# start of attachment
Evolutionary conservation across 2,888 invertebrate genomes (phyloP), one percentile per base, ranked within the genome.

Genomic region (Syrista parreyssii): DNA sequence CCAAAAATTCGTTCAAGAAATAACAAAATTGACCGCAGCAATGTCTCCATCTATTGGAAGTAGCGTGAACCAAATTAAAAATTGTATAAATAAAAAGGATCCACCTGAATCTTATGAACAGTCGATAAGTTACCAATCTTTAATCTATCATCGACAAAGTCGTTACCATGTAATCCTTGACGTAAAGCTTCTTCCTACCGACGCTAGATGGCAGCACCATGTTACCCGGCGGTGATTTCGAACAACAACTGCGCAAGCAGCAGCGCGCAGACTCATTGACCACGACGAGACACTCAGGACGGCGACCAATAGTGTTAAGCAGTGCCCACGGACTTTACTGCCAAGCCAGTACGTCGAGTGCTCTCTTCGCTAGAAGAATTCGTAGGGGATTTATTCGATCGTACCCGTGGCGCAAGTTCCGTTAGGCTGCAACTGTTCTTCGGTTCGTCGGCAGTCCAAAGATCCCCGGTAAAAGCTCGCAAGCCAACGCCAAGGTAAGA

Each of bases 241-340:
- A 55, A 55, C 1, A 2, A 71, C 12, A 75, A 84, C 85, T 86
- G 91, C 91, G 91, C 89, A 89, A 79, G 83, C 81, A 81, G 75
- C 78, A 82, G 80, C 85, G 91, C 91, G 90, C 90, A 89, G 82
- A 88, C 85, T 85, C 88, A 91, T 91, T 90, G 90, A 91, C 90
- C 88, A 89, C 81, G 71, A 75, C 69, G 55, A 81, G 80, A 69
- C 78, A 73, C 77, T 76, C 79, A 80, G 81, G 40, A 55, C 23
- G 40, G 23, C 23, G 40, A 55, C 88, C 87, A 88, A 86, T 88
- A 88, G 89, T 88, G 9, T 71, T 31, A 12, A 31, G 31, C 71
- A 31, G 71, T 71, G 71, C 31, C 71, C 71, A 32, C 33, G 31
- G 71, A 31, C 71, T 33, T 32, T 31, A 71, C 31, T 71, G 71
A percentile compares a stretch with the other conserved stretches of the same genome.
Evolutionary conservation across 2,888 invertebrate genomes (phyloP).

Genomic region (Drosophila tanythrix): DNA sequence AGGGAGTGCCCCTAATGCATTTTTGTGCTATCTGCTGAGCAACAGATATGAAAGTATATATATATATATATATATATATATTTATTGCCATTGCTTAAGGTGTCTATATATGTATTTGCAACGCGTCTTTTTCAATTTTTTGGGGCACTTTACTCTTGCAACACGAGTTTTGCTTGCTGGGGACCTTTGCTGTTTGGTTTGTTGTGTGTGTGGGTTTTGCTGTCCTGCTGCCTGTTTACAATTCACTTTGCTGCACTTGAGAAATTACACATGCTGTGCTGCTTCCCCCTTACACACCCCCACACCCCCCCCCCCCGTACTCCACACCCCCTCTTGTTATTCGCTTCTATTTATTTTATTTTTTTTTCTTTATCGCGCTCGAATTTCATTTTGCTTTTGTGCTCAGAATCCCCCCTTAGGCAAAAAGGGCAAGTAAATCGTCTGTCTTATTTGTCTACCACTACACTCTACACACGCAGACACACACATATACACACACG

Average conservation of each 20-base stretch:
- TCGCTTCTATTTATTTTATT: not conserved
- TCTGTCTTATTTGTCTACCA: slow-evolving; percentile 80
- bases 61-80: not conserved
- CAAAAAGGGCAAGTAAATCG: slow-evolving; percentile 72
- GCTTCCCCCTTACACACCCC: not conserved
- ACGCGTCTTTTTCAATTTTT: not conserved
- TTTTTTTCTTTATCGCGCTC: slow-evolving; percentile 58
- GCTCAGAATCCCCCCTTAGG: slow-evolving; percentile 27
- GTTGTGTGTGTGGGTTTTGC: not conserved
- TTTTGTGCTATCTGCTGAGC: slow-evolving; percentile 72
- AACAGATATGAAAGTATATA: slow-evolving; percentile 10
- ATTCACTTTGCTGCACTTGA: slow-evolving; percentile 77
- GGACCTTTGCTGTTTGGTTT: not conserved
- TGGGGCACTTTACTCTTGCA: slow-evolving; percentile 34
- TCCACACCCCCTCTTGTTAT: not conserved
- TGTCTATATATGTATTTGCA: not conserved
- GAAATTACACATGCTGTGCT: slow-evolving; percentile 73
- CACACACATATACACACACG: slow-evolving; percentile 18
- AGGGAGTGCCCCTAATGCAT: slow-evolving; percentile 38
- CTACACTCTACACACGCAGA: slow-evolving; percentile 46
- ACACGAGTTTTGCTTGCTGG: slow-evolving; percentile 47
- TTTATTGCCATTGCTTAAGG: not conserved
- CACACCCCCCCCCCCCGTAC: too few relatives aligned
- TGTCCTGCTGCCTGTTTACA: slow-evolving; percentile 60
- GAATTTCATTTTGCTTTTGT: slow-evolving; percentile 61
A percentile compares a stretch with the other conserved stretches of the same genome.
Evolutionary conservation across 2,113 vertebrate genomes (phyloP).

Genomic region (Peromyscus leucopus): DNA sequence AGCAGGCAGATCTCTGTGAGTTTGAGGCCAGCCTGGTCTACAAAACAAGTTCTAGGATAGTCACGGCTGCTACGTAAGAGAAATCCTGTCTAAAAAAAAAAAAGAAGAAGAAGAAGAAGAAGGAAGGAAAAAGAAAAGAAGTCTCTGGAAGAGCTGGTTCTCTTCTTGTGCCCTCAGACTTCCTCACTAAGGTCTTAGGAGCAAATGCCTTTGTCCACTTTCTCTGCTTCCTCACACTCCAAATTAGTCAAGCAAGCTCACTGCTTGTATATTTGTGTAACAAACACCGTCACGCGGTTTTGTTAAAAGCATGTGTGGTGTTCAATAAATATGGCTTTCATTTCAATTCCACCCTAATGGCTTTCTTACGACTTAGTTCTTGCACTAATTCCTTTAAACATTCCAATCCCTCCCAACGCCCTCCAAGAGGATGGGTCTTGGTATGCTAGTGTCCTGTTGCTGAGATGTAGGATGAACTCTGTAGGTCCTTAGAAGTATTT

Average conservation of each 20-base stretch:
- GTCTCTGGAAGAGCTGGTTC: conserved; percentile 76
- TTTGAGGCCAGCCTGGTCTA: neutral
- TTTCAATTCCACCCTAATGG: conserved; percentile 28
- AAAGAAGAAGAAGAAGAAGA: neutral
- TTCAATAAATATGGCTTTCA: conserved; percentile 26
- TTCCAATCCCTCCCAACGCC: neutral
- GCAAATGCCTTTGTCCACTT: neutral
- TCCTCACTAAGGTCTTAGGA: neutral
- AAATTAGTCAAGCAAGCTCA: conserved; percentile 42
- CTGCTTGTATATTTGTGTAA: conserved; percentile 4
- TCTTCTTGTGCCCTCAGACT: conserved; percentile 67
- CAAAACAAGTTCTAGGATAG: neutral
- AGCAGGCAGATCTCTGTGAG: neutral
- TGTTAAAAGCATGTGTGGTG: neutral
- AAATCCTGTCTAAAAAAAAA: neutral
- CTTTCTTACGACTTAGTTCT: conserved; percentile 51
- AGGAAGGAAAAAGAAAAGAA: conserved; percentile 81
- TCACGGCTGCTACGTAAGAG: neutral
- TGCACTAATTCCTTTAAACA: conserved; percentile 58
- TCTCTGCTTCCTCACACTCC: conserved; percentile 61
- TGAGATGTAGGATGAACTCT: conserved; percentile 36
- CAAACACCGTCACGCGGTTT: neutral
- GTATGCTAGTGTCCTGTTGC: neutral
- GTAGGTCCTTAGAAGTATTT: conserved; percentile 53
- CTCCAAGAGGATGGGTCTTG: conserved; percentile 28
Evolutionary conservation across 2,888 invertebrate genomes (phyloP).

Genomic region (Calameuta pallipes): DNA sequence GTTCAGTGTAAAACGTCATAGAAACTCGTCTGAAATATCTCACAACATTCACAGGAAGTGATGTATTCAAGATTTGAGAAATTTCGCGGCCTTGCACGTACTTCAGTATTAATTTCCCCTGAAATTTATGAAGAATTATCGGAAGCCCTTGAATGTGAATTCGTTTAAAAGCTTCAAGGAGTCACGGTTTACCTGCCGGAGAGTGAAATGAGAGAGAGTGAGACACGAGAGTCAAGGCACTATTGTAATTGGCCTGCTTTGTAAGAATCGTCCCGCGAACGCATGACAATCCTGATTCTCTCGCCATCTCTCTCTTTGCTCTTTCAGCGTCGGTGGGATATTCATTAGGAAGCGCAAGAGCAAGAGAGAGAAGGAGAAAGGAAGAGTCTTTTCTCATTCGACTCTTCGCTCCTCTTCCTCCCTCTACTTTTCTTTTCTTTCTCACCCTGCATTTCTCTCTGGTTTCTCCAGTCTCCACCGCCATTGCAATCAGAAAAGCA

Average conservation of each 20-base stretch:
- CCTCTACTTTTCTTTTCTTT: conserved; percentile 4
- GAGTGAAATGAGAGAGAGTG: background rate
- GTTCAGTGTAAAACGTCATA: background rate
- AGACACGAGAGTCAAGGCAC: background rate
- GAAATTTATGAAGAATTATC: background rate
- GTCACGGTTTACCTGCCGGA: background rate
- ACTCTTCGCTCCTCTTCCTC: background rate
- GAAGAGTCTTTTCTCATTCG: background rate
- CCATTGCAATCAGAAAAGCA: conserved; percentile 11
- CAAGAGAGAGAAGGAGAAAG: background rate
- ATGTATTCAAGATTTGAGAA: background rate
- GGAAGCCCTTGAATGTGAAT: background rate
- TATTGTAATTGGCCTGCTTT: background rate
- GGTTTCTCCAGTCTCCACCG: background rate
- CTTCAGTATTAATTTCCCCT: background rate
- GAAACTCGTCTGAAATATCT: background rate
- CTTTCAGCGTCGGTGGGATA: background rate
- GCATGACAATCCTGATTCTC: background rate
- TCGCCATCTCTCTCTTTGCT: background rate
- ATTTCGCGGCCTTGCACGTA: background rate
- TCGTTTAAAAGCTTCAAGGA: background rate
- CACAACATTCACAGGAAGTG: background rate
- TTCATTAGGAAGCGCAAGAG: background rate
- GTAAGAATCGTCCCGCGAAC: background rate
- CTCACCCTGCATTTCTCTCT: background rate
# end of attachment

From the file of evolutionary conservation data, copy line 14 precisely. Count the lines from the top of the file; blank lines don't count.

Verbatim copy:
A percentile compares a stretch with the other conserved stretches of the same genome.